The relationship between Jun and Keema evolves from distrust and constant fighting to a central love story of the novel. There is an electricity between them that makes their every contact intense, reminding me of the powerful love scenes in Tasha Suri’s writing. There is an amazing moment where they can feel one another’s touch even at a great distance. The relationship is all the more fraught because they seem doomed if each follows the different paths they have committed themselves to.
The narrative is evocative, at times incantatory, whether it describes explosive fights and battle scenes, the destruction of cities, the touch of lovers or the revelations of the timeless spirit world. It is interspersed with especially effective comments from characters we hear from only at a crucial moment, often at their deaths. By suddenly switching the point of view for just a moment to that of a participant in a scene, these compelling thoughts add to the immediacy of action and sometimes remind the reader that this is a timeless world where everything is being re-enacted in the Inverted Theater.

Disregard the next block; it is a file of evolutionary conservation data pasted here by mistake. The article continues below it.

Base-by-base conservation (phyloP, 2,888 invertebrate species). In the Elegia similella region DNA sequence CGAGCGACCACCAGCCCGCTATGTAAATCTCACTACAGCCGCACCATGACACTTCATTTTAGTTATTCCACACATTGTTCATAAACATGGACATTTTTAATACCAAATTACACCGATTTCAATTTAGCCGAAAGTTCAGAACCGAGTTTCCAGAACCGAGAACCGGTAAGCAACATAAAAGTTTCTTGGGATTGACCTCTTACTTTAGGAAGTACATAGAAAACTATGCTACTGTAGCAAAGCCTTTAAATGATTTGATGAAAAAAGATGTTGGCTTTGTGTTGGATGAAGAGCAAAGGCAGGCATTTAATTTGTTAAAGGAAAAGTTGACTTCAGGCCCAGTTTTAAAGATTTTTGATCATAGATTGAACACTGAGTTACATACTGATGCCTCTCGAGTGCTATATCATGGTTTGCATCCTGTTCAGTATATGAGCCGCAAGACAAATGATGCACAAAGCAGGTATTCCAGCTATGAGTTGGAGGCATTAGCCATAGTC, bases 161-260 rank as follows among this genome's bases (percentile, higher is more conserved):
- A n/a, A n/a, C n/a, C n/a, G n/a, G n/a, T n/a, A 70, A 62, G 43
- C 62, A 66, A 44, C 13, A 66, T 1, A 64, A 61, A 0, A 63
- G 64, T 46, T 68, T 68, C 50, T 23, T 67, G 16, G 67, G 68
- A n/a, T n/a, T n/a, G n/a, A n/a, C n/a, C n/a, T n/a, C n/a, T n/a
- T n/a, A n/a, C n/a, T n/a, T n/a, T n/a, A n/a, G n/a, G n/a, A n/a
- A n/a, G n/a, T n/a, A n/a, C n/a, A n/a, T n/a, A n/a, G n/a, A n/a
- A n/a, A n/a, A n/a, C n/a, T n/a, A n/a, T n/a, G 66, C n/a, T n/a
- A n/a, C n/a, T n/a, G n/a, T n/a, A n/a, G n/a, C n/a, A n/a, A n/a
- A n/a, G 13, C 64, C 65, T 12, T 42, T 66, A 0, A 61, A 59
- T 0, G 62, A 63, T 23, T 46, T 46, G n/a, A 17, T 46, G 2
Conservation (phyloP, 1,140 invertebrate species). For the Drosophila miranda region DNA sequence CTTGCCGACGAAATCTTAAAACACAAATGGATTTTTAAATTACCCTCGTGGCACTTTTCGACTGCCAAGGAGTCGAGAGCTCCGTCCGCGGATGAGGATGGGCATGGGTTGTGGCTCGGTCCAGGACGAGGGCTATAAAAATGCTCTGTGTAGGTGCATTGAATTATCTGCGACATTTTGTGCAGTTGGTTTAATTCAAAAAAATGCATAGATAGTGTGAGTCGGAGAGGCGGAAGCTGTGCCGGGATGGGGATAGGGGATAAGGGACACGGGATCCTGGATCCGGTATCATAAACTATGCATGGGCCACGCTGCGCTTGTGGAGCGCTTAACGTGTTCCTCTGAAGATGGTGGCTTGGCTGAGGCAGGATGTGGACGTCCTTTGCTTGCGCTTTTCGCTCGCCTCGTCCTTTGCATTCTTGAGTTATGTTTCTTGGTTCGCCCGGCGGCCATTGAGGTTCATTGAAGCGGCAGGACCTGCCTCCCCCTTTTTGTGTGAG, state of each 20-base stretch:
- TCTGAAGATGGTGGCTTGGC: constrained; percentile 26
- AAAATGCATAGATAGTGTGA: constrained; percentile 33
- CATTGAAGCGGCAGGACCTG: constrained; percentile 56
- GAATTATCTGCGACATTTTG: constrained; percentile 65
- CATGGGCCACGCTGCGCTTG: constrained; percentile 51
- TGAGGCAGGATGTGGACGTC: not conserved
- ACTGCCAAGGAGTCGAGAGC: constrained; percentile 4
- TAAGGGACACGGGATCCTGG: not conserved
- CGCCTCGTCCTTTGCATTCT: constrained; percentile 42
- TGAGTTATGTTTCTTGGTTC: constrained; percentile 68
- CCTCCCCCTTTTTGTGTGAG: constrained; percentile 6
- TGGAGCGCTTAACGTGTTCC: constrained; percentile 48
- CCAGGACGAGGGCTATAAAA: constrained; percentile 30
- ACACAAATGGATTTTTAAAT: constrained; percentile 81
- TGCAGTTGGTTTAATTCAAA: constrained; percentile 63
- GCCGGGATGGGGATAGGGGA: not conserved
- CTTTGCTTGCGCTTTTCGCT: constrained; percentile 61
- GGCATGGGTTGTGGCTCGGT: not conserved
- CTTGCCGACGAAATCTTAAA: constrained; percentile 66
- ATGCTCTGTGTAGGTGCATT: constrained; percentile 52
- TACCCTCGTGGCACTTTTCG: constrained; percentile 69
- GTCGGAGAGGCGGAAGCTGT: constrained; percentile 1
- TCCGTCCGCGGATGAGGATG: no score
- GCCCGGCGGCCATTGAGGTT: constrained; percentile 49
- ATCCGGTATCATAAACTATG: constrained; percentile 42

Here is a brief example, as the First Terror’s troops, the Red Peacock warriors, are searching a village for signs of dissent, while their Prince is addressing the crowd:
“…the Peacocks slapped open doors and rummaged through dressers and kicked at loose floorboards, search for evidence of dissent. Chickens were chased out of coops. Sharp knives taken to grain sacks, to linen sheets. The people listened to the ransacking of their homes but we did not dare turn to look, for we all knew the consequence of turning away from a prince.” (Kindle edition, location 210)
As the two warriors continue on their journey with the ancient empress/god, they have to confront each of the Three Terrors in turn. The second, Luubu, catches up to them on a lake known as the Bowl of Heaven, but the third is perhaps the most terrifying, a shape-shifter who feeds on his human victims. But in the middle of this journey, the Moon God begins to tell about her own past, and it is in this central portion of the novel that the richness of its mythology becomes clear.